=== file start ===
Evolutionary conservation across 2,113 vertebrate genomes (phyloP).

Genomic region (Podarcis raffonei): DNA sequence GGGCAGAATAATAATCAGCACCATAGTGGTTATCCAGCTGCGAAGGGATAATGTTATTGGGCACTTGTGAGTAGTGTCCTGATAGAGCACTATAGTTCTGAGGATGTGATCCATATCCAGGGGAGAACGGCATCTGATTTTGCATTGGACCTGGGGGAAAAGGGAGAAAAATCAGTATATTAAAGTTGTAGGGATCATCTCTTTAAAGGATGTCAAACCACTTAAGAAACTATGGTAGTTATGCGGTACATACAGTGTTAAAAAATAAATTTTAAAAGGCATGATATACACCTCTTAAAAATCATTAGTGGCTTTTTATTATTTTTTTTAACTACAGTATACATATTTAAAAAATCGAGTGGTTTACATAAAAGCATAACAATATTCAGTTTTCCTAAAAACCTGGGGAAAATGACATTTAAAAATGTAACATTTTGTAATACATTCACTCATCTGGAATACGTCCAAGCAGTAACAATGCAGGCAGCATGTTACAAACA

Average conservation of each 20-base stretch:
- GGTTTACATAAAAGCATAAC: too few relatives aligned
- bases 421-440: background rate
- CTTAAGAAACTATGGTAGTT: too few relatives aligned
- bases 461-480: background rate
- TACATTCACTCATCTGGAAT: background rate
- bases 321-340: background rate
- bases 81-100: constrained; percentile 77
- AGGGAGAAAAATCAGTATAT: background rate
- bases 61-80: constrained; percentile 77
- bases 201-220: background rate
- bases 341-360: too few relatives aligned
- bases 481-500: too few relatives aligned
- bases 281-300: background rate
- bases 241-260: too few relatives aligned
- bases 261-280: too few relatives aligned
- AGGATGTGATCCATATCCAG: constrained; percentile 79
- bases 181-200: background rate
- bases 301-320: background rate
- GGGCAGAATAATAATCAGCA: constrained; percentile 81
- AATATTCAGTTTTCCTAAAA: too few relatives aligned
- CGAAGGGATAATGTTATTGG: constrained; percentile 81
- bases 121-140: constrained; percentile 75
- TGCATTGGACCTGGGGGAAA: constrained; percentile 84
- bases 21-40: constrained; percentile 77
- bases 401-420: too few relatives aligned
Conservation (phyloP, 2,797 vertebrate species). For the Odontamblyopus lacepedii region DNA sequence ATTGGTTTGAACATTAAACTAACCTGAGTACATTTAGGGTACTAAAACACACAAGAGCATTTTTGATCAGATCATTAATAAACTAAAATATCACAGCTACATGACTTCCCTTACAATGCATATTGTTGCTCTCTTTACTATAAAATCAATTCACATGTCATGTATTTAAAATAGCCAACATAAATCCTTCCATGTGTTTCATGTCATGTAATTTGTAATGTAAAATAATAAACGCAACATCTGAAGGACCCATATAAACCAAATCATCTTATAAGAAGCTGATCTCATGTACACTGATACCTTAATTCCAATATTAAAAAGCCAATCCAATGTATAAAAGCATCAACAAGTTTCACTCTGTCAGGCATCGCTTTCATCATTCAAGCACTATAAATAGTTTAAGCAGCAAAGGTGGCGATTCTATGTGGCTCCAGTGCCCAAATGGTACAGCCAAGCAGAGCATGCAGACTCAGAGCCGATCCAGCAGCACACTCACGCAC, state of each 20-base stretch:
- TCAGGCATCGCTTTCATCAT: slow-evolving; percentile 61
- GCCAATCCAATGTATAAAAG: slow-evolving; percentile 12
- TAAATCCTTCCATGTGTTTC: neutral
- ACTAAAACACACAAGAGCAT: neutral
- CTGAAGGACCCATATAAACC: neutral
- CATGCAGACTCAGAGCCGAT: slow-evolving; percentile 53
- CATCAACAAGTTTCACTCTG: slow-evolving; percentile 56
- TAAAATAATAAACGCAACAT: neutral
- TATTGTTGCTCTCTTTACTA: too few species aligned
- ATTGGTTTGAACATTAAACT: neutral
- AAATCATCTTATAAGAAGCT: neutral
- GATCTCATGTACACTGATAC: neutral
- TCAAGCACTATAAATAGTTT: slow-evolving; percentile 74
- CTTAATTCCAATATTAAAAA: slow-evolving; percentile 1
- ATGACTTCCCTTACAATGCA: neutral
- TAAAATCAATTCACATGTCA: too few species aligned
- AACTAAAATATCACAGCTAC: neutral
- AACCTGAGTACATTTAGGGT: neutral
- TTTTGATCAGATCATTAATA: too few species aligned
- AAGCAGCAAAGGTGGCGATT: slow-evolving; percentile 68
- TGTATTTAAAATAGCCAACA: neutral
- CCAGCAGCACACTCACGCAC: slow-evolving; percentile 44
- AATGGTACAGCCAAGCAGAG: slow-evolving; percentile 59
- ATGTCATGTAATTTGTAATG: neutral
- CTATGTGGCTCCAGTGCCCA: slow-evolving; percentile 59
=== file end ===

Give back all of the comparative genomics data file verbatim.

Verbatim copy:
Evolutionary conservation across 2,113 vertebrate genomes (phyloP).

Genomic region (Podarcis raffonei): DNA sequence GGGCAGAATAATAATCAGCACCATAGTGGTTATCCAGCTGCGAAGGGATAATGTTATTGGGCACTTGTGAGTAGTGTCCTGATAGAGCACTATAGTTCTGAGGATGTGATCCATATCCAGGGGAGAACGGCATCTGATTTTGCATTGGACCTGGGGGAAAAGGGAGAAAAATCAGTATATTAAAGTTGTAGGGATCATCTCTTTAAAGGATGTCAAACCACTTAAGAAACTATGGTAGTTATGCGGTACATACAGTGTTAAAAAATAAATTTTAAAAGGCATGATATACACCTCTTAAAAATCATTAGTGGCTTTTTATTATTTTTTTTAACTACAGTATACATATTTAAAAAATCGAGTGGTTTACATAAAAGCATAACAATATTCAGTTTTCCTAAAAACCTGGGGAAAATGACATTTAAAAATGTAACATTTTGTAATACATTCACTCATCTGGAATACGTCCAAGCAGTAACAATGCAGGCAGCATGTTACAAACA

Average conservation of each 20-base stretch:
- GGTTTACATAAAAGCATAAC: too few relatives aligned
- bases 421-440: background rate
- CTTAAGAAACTATGGTAGTT: too few relatives aligned
- bases 461-480: background rate
- TACATTCACTCATCTGGAAT: background rate
- bases 321-340: background rate
- bases 81-100: constrained; percentile 77
- AGGGAGAAAAATCAGTATAT: background rate
- bases 61-80: constrained; percentile 77
- bases 201-220: background rate
- bases 341-360: too few relatives aligned
- bases 481-500: too few relatives aligned
- bases 281-300: background rate
- bases 241-260: too few relatives aligned
- bases 261-280: too few relatives aligned
- AGGATGTGATCCATATCCAG: constrained; percentile 79
- bases 181-200: background rate
- bases 301-320: background rate
- GGGCAGAATAATAATCAGCA: constrained; percentile 81
- AATATTCAGTTTTCCTAAAA: too few relatives aligned
- CGAAGGGATAATGTTATTGG: constrained; percentile 81
- bases 121-140: constrained; percentile 75
- TGCATTGGACCTGGGGGAAA: constrained; percentile 84
- bases 21-40: constrained; percentile 77
- bases 401-420: too few relatives aligned
Conservation (phyloP, 2,797 vertebrate species). For the Odontamblyopus lacepedii region DNA sequence ATTGGTTTGAACATTAAACTAACCTGAGTACATTTAGGGTACTAAAACACACAAGAGCATTTTTGATCAGATCATTAATAAACTAAAATATCACAGCTACATGACTTCCCTTACAATGCATATTGTTGCTCTCTTTACTATAAAATCAATTCACATGTCATGTATTTAAAATAGCCAACATAAATCCTTCCATGTGTTTCATGTCATGTAATTTGTAATGTAAAATAATAAACGCAACATCTGAAGGACCCATATAAACCAAATCATCTTATAAGAAGCTGATCTCATGTACACTGATACCTTAATTCCAATATTAAAAAGCCAATCCAATGTATAAAAGCATCAACAAGTTTCACTCTGTCAGGCATCGCTTTCATCATTCAAGCACTATAAATAGTTTAAGCAGCAAAGGTGGCGATTCTATGTGGCTCCAGTGCCCAAATGGTACAGCCAAGCAGAGCATGCAGACTCAGAGCCGATCCAGCAGCACACTCACGCAC, state of each 20-base stretch:
- TCAGGCATCGCTTTCATCAT: slow-evolving; percentile 61
- GCCAATCCAATGTATAAAAG: slow-evolving; percentile 12
- TAAATCCTTCCATGTGTTTC: neutral
- ACTAAAACACACAAGAGCAT: neutral
- CTGAAGGACCCATATAAACC: neutral
- CATGCAGACTCAGAGCCGAT: slow-evolving; percentile 53
- CATCAACAAGTTTCACTCTG: slow-evolving; percentile 56
- TAAAATAATAAACGCAACAT: neutral
- TATTGTTGCTCTCTTTACTA: too few species aligned
- ATTGGTTTGAACATTAAACT: neutral
- AAATCATCTTATAAGAAGCT: neutral
- GATCTCATGTACACTGATAC: neutral
- TCAAGCACTATAAATAGTTT: slow-evolving; percentile 74
- CTTAATTCCAATATTAAAAA: slow-evolving; percentile 1
- ATGACTTCCCTTACAATGCA: neutral
- TAAAATCAATTCACATGTCA: too few species aligned
- AACTAAAATATCACAGCTAC: neutral
- AACCTGAGTACATTTAGGGT: neutral
- TTTTGATCAGATCATTAATA: too few species aligned
- AAGCAGCAAAGGTGGCGATT: slow-evolving; percentile 68
- TGTATTTAAAATAGCCAACA: neutral
- CCAGCAGCACACTCACGCAC: slow-evolving; percentile 44
- AATGGTACAGCCAAGCAGAG: slow-evolving; percentile 59
- ATGTCATGTAATTTGTAATG: neutral
- CTATGTGGCTCCAGTGCCCA: slow-evolving; percentile 59